The English philosopher Thomas Hobbes had it right: life is nasty, brutish, and short. In much of the world, living conditions have improved in the 360 years since he wrote those words, but still — too many people are no damned good, bad things happen to the best among us, and the truly wicked get away with murder. On the other hand, living does have its compensations, and the immense and constantly evolving variety of music is one of them.
As with life in general, the kind of metal I tend to prefer is also nasty, brutish, and short. This suits my attention span, which is somewhere between that of a hummingbird and a rhesus monkey.
Long songs tend to try my patience, perhaps because the length so often seems forced — as if bands were taking shorter songs and artificially padding them to achieve a certain length rather than because the bands really needed more time to express what they were thinking and feeling.
But in the last few days I’ve come across some long songs that merit every minute of the attention they require. And when I say long, I don’t mean 6 or 7 minutes. I mean loooong — as in, the shortest one is 16+ minutes. And that’s the one we’ll start with today. It’s called Viking Funeral, it’s by Hull, and it blows my fucking mind. (more after the jump . . .)
Viking Funeral was originally self-released by the band in 2007 as their first official recording, and it has recently been re-released as an EP that’s now available on iTunes. According to the band, it “will eventually be part of a full-length album that touches on life, death and afterlife in the Viking mythology.”
I was predisposed to like this song before I ever heard it, because I thought this Brooklyn band’s 2009 debut album on The End Records, Sole Lord, was a real stunner. But it’s still one, long song, with no discernible breaks. That’s a lot of music to take in at one sitting, and it really isn’t the kind of thing you can jump into, or stop, at mid-stream. If you go in, you’ve really got to stay with it for the full ride.
But man, is it a worthwhile ride. It starts fast, but with massively downtuned, jagged riffs and hellish howling. A melodic lead enters the fray briefly, but then those deliciously brutal, sludgy riffs return. The chords roll forward like heavy, black clouds, and the pace slows, like an engine throttling back while belching gouts of sulfurous smoke.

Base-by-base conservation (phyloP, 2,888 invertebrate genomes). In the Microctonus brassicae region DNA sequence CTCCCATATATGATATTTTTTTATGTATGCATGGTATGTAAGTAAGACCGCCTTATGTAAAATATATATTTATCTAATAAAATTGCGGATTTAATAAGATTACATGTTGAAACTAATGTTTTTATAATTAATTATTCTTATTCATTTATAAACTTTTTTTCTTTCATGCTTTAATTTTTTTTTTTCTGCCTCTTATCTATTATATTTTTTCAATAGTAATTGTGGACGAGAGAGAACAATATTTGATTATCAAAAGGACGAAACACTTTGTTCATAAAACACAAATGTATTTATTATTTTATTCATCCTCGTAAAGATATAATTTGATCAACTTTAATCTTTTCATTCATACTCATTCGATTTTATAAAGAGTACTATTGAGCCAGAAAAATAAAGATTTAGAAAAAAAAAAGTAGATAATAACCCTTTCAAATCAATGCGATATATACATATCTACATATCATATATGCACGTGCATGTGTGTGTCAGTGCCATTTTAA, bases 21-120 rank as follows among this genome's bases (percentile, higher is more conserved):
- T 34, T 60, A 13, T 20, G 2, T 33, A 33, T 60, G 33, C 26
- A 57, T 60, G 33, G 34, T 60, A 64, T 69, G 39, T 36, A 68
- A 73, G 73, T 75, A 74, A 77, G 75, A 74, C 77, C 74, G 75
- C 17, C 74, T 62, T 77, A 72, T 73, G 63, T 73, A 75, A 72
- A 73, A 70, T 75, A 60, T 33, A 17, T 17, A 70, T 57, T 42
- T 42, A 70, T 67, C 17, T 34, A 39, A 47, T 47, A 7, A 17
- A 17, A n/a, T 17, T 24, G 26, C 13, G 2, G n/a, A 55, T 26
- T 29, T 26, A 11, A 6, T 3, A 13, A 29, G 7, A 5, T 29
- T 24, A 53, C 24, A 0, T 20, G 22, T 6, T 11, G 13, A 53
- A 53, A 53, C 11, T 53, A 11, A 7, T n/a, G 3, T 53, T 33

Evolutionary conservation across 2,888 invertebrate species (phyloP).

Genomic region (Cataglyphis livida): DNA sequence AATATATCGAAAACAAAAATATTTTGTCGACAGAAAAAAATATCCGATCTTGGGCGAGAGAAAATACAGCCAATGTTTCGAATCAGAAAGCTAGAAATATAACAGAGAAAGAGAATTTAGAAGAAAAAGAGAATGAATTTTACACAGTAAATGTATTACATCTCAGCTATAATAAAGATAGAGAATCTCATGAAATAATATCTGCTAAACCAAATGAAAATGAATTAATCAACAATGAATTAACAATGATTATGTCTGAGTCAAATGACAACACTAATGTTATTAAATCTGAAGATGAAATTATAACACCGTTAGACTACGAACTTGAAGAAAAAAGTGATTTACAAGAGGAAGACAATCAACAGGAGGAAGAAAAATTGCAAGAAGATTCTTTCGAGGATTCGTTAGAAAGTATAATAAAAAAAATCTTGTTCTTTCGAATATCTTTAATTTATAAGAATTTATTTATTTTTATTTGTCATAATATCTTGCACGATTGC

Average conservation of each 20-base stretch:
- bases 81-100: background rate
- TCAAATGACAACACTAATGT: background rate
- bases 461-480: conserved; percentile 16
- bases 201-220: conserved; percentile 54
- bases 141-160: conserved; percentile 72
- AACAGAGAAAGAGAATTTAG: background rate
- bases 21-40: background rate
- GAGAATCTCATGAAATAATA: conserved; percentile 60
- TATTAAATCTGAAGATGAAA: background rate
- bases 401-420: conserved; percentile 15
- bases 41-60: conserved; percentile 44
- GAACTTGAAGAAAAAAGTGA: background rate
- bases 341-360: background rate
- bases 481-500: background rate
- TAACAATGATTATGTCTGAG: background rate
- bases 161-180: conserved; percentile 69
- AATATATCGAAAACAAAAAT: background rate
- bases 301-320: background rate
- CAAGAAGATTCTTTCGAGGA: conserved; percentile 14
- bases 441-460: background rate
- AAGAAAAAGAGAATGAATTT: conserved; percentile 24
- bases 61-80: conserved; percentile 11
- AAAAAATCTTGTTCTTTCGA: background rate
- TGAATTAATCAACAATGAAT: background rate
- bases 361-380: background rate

The melodic lead returns — and becomes a psychedelic solo — and then a big vat of sludgy grind falls down on you from above. At about the 7:00 mark, relative quiet descends, with solitary but ominous noodling on the guitar, and that’s followed by a low, slow, smoky solo that sounds almost like a tenor sax, backed by grimy guitar and bass chords.
At about the 9:15 mark, the music begins to spool back up to speed, with pulsating, impatient guitar squealing/soloing, and the howling begins again, followed by another wall of heavy, distorted riffing.
Those titanic riffs begin to pound remorselessly, and the band’s sludgy southern blues vibe really begins to stab and groan. The guitars (and there are three of them) bleat and bawl and chug, and a melody reemerges near the close.
The music is agonizing and ugly and intense, it’s massive and raw and searing, and at times it’s also beautiful — just as the sight of magma flowing inexorably down the side of an active volcano at night is beautiful.
You might be able to break Viking Funeral into two parts, and try to live with one or the other, but you would lose something important if you did that. It’s worth wallowing in this glorious pit of ooze from start to finish.
I wish to hell I could stream the song for you from this site, but the best I can do is point you to Decibel site, where it’s being streamed exclusively. Go check it out (here’s the link).